• In the UK, consumer price inflation unexpectedly fell to 1.2% last month from 1.5% (consensus expected 1.4%), implying that the Bank of England is under less pressure to raise interest rates soon. On the other hand, the unemployment rate fell to fresh post-crisis lows in September, with the Claimant Count Rate falling to 2.8% from 2.9%.
  • In Europe, the economic dataflow was light but still pointed to a worsening of conditions. Eurozone industrial production contracted sharply in August, by 1.8% on the month and 1.9% year-on-year. The consensus had gone for smaller falls. Meanwhile, the much more timely ZEW survey of German economic activity disappointed too. The current situation component of the survey plunged to 3.2 in October from 25.4 previously, while a fall to 15 was expected by the market. Furthermore, the future expectations component fell to -3.6 from 6.9, in contrast to expectations of a fall to zero.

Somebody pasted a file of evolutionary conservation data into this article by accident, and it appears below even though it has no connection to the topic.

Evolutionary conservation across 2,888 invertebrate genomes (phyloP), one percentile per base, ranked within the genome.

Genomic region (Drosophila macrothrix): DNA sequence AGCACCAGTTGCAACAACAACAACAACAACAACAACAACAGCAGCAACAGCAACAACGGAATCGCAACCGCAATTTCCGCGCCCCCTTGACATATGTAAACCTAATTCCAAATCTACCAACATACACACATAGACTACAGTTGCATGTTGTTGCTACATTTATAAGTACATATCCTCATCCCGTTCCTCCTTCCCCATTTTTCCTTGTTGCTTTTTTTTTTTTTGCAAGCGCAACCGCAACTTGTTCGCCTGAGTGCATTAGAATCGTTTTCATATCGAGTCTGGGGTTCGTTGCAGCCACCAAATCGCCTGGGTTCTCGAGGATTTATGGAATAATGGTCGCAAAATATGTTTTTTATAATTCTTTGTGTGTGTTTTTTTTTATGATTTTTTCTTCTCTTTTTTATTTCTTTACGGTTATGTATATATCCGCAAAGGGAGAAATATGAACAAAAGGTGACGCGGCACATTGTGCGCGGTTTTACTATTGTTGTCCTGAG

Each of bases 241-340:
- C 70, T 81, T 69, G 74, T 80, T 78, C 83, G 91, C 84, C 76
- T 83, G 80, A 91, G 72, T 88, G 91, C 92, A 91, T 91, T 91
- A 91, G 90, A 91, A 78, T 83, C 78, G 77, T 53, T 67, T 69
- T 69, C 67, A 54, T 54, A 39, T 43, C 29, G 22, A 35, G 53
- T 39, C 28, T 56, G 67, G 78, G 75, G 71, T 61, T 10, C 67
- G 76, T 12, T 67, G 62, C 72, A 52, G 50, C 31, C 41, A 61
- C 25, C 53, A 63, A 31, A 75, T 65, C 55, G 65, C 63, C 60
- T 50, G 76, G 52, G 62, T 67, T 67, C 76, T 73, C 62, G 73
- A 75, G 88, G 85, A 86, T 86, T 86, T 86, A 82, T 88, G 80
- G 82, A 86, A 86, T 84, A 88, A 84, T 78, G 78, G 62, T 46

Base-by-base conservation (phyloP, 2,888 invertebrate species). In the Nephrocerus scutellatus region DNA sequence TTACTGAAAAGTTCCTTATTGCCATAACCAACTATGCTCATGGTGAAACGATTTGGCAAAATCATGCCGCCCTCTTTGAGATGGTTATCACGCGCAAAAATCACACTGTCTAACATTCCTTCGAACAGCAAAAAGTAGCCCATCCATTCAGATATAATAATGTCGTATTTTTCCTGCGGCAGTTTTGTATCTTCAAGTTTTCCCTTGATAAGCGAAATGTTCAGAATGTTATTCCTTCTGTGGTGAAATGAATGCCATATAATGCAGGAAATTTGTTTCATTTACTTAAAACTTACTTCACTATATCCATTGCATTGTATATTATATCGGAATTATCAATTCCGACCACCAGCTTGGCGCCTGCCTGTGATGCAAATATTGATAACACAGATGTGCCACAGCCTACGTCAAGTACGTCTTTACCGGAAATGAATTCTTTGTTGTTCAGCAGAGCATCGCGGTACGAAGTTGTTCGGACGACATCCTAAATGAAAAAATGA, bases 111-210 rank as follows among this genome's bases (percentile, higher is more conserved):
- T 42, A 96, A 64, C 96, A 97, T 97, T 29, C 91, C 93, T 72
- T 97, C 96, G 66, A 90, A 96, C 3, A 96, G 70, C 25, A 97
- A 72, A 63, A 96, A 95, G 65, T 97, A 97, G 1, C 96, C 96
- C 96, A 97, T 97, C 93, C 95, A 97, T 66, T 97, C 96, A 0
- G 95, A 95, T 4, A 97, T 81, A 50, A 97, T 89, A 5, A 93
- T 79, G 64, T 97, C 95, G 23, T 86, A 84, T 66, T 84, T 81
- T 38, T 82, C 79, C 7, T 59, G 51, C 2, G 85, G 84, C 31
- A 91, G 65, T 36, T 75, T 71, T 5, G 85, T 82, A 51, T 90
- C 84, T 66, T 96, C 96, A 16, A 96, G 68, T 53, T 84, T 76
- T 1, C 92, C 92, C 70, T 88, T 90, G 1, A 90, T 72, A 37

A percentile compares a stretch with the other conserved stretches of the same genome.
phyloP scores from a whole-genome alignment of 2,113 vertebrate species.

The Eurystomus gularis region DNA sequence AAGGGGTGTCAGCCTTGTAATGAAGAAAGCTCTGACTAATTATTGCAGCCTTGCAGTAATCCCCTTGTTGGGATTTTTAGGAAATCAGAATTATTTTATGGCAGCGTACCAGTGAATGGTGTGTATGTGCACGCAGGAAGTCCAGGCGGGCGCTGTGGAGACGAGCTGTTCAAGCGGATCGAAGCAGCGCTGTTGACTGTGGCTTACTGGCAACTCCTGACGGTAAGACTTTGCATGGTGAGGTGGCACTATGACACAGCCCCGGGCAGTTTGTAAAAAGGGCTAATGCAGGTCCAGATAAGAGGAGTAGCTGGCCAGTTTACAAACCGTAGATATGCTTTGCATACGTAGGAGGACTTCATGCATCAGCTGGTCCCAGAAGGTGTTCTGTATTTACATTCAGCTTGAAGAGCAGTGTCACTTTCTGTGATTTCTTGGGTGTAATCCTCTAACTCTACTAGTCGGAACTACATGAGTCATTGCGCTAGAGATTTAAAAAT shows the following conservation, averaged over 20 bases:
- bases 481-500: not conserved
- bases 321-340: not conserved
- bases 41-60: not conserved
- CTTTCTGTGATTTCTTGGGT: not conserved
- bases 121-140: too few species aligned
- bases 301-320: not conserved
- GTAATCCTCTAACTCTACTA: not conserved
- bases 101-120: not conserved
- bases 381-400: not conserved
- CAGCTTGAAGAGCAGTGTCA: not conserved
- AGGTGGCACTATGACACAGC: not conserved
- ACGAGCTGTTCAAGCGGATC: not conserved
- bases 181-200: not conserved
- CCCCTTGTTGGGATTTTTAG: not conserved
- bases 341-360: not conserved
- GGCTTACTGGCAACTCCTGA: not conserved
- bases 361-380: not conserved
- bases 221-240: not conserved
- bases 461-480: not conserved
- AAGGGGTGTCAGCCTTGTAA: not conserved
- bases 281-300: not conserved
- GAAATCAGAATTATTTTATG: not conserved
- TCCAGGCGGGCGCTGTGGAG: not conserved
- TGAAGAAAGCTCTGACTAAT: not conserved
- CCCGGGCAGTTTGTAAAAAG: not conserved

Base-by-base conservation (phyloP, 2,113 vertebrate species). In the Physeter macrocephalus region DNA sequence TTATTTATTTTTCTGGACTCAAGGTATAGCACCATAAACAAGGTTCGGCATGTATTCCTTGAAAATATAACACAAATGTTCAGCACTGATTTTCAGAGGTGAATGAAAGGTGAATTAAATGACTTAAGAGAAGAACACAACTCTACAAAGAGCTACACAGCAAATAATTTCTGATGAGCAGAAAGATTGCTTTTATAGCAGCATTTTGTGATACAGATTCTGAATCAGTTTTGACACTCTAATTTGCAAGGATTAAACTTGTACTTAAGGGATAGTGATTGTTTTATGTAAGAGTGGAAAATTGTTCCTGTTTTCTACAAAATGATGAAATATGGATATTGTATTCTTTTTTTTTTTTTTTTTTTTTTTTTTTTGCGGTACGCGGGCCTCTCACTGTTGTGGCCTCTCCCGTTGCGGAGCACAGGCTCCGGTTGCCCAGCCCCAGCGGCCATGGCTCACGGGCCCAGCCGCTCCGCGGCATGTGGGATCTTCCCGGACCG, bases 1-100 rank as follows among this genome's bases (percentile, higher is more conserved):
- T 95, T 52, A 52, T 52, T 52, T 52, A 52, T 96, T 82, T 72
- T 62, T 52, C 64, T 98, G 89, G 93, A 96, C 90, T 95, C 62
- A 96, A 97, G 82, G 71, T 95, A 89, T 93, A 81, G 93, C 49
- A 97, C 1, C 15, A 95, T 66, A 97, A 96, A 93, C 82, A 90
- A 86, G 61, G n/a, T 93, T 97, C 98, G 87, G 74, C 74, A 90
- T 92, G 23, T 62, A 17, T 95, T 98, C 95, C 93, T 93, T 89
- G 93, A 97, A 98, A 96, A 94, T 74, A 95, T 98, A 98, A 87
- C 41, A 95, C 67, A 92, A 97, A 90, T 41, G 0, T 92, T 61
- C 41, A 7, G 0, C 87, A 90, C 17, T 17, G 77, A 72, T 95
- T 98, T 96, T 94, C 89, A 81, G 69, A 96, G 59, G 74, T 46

• In a light week for Japanese economic data, the only noteworthy release was a downward revision to August’s industrial production growth number, from -1.5% month-on-month to -1.9%.
  • Finally, in China, exports were reported to have grown by 15.3% year-on-year in September, up from 9.4% in the previous month and better than the 12% growth rate that was expected. Imports grew too, by 7% after falling by 2.4% in August and beating the consensus estimate of a 2% drop. However, despite exports growth outpacing imports growth, the trade surplus shrunk to $30.9bn from $49.8bn, contrary to expectations of a much smaller decline to $41.1bn.